PORTLAND, Maine — Maine regulators have approved FairPoint Communications’ sale to the Illinois-based Consolidated Communications, in a deal that requires the new owner to invest $52.2 million in the company’s networks over three years.
Regulators found during deliberations Wednesday that the deal would put the company on a stronger financial footing and that the terms of the deal, with the negotiated settlement, would not harm Maine customers.
The unanimous approval from the three-member commission gives the North Carolina-based FairPoint one in a series of required approvals for Consolidated’s $1.5 billion purchase. The Vermont Public Service Board on Friday was still working out similar investment requirements for approving the deal, according to Vermont Public Radio.
Angelynne Beaudry, a FairPoint spokeswoman, said the Maine approval is “a major step” and the company is “pleased with the continued progress in obtaining regulatory approvals for the proposed merger.”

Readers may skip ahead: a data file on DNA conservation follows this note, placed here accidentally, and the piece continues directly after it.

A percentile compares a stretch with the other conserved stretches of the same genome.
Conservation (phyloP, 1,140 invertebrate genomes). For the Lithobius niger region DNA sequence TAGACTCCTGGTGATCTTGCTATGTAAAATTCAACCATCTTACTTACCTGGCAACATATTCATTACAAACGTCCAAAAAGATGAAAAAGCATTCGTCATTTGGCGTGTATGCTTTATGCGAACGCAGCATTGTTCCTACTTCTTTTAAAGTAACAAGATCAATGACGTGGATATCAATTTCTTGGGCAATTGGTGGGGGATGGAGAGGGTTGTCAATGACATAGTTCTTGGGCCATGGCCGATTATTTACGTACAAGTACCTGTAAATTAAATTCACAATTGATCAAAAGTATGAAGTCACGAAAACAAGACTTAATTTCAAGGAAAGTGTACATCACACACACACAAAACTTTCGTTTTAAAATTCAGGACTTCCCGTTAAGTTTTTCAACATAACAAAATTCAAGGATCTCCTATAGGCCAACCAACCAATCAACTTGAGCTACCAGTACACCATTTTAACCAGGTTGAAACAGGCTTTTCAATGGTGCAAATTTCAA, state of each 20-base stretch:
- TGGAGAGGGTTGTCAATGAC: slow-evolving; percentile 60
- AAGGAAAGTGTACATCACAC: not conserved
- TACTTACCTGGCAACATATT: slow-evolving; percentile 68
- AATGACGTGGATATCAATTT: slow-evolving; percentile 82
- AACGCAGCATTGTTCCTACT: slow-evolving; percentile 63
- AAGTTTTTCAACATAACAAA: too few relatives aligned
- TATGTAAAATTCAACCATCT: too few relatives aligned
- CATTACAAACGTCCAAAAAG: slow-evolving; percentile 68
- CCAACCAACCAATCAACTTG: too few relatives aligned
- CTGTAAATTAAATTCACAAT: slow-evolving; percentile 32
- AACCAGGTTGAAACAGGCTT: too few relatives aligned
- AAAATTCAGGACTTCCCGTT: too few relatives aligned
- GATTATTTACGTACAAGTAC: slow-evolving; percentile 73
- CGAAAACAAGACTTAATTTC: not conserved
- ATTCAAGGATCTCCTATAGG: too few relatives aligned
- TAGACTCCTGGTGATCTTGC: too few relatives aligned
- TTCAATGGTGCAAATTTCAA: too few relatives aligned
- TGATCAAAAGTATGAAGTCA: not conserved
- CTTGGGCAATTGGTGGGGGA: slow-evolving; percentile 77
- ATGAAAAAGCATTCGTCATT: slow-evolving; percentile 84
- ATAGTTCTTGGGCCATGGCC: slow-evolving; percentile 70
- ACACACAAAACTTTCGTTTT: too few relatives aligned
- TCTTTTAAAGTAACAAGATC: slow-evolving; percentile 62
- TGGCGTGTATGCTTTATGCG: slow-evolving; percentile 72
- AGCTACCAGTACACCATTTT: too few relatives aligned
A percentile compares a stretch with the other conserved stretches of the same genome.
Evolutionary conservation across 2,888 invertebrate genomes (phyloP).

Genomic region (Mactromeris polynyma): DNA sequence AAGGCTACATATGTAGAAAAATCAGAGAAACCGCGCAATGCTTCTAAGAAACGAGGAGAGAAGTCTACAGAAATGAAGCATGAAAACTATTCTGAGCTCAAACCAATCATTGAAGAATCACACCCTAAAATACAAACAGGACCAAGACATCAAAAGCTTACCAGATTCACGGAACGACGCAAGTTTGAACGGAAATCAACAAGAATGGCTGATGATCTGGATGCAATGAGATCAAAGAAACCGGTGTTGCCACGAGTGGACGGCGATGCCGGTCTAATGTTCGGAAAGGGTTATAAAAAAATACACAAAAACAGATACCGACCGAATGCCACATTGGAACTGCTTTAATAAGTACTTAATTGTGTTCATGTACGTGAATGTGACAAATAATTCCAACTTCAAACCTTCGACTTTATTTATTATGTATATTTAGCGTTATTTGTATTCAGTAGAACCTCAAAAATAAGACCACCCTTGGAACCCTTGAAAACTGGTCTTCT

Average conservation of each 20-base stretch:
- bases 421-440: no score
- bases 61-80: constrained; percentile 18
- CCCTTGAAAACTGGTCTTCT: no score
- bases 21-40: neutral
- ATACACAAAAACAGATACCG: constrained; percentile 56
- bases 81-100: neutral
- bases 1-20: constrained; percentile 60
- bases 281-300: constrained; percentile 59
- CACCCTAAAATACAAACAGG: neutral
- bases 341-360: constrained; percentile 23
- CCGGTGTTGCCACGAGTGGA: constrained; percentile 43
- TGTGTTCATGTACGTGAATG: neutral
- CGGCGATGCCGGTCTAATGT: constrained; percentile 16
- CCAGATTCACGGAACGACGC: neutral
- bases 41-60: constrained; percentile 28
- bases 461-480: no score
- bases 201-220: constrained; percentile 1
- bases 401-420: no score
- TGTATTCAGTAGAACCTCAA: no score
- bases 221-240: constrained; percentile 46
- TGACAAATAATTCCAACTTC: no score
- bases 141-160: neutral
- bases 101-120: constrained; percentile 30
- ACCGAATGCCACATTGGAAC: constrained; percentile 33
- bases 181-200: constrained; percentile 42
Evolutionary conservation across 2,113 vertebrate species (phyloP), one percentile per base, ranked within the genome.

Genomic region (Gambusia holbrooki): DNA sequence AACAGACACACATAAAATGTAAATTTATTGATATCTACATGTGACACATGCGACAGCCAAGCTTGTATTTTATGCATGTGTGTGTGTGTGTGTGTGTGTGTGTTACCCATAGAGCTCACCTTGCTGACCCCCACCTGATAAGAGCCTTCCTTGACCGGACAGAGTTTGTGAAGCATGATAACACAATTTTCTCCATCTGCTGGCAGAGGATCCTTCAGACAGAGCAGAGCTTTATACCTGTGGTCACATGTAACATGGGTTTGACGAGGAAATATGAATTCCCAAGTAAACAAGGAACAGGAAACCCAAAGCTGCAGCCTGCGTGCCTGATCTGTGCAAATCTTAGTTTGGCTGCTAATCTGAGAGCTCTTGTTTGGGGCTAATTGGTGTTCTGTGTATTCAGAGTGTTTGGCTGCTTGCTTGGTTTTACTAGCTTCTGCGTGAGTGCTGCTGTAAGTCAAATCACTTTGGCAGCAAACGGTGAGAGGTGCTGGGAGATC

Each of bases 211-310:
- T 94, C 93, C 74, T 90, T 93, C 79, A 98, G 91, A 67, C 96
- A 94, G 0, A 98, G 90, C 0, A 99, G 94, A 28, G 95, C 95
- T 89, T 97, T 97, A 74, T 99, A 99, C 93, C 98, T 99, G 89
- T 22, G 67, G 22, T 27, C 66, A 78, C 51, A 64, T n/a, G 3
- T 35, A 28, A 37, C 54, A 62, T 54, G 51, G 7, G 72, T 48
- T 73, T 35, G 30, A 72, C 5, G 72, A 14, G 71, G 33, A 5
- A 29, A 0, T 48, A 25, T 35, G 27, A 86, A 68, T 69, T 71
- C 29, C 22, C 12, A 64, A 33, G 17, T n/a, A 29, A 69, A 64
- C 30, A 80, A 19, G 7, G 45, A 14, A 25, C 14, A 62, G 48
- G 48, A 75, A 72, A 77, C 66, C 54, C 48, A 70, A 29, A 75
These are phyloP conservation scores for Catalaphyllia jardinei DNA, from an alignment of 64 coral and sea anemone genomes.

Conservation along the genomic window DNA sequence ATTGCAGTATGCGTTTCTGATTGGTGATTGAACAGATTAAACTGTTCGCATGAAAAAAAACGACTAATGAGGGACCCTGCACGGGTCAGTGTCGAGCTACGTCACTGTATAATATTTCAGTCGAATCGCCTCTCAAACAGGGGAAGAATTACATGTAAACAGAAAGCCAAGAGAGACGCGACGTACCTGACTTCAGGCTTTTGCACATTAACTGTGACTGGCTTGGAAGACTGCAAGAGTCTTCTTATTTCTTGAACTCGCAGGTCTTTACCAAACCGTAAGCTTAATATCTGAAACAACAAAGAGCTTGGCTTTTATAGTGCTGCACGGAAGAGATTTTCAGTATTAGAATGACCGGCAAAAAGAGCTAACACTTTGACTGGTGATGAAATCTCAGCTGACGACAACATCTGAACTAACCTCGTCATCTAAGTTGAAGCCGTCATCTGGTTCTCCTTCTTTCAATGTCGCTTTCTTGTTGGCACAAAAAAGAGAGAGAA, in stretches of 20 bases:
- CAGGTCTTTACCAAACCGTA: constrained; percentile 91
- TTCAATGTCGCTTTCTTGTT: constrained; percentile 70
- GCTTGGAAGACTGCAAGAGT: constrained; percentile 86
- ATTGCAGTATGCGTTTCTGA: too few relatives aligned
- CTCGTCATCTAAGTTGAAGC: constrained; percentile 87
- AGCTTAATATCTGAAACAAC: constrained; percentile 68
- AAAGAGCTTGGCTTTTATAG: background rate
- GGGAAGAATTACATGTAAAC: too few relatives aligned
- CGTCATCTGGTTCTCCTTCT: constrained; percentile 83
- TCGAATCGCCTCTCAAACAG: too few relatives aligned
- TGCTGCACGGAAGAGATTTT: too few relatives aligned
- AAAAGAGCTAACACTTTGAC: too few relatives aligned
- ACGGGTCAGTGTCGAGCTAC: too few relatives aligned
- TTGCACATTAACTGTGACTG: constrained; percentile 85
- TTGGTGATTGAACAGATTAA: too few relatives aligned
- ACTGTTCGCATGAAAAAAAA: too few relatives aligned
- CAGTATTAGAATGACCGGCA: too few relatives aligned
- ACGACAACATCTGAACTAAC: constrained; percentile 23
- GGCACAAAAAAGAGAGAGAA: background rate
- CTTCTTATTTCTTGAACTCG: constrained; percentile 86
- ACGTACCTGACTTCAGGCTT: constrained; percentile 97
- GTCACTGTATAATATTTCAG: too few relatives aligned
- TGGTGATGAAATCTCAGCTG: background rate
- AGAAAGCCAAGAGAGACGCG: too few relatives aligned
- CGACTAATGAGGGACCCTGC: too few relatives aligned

The terms negotiated by customer advocates and other internet and telephone service providers will allow Consolidated to borrow $935 million in order to refinance $915 million of FairPoint’s debt.
Regulators will allow Consolidated to use FairPoint’s Maine properties as security for that new credit line, which commissioner Bruce Williamson said will reduce the company’s interest payments and put the company on firmer footing.
The deal also calls for $17.4 million of annual investments in 2018, 2019 and 2020, primarily in building out FairPoint’s broadband networks and upgrading network speeds.
The company would spend $1 million of that money each year on improvements to areas where its network has higher than average problems.
Two unions representing FairPoint workers across Maine, New Hampshire and Vermont did not join or oppose the settlement and the deal.
The deal leaves review of Consolidated’s plan to find $55 million in “synergies” to a future meeting with the unions and public advocate. The settlement requires that meeting to happen no later than three months after the deal closes.